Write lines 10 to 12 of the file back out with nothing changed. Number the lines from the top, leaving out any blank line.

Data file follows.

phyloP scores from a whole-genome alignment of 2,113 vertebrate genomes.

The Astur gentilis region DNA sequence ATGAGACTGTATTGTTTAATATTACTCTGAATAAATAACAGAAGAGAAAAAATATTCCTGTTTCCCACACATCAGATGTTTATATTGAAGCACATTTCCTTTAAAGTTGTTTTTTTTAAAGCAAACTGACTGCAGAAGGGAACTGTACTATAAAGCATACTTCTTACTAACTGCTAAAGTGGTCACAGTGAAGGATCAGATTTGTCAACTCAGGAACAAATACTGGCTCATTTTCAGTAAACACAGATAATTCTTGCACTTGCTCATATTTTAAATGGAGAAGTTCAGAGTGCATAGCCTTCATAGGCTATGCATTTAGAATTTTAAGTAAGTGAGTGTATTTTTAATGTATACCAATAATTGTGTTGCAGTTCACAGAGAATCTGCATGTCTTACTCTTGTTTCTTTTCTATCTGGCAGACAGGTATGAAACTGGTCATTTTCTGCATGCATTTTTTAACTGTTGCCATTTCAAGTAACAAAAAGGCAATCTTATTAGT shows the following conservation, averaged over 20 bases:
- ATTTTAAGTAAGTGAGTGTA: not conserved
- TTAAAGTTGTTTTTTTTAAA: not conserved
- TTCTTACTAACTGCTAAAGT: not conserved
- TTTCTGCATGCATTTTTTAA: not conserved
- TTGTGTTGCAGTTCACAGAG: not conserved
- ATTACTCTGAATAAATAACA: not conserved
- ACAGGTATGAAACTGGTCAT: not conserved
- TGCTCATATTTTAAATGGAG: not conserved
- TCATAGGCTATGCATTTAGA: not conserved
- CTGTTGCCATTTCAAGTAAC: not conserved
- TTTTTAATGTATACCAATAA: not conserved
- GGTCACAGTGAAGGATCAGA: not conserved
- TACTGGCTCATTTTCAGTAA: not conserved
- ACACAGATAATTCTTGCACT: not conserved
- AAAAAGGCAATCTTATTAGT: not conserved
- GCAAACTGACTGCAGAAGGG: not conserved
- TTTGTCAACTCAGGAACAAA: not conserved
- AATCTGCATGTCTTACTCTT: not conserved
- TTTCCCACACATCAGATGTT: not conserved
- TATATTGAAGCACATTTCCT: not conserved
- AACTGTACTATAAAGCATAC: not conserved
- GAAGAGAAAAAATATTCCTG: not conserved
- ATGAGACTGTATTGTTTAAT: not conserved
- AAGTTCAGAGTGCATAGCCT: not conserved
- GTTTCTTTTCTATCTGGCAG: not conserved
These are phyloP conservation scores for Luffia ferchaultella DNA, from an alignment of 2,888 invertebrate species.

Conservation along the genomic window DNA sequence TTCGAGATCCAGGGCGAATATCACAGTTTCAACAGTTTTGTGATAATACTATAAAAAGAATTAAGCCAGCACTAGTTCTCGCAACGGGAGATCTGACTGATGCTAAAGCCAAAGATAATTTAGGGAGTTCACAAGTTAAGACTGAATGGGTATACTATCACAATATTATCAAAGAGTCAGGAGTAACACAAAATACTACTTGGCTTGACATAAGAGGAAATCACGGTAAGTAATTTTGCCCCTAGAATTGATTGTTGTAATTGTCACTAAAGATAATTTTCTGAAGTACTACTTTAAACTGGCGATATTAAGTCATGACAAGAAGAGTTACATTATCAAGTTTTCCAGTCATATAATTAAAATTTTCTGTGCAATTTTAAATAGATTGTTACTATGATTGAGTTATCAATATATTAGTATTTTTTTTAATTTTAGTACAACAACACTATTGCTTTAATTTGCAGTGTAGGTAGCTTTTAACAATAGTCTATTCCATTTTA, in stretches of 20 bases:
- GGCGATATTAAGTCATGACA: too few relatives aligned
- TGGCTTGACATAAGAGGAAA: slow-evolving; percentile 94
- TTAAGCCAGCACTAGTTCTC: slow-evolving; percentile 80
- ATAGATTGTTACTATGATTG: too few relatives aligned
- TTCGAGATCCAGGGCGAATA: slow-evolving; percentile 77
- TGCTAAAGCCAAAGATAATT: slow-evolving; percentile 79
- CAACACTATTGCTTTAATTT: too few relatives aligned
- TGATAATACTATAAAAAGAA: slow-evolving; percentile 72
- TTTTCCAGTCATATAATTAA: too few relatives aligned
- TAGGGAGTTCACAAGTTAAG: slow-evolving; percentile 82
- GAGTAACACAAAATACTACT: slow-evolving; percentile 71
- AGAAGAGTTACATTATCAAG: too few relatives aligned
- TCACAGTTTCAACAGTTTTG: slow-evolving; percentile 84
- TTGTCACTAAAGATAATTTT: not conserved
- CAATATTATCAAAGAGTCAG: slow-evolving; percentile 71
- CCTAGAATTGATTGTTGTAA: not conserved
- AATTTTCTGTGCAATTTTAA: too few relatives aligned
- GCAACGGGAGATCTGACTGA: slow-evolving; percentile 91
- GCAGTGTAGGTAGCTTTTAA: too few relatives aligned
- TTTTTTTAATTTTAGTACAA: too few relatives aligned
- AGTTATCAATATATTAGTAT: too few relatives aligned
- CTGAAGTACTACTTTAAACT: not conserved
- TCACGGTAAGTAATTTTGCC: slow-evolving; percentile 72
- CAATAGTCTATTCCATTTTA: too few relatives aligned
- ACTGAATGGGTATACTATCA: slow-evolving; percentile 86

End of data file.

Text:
- TGCTCATATTTTAAATGGAG: not conserved
- TCATAGGCTATGCATTTAGA: not conserved
- CTGTTGCCATTTCAAGTAAC: not conserved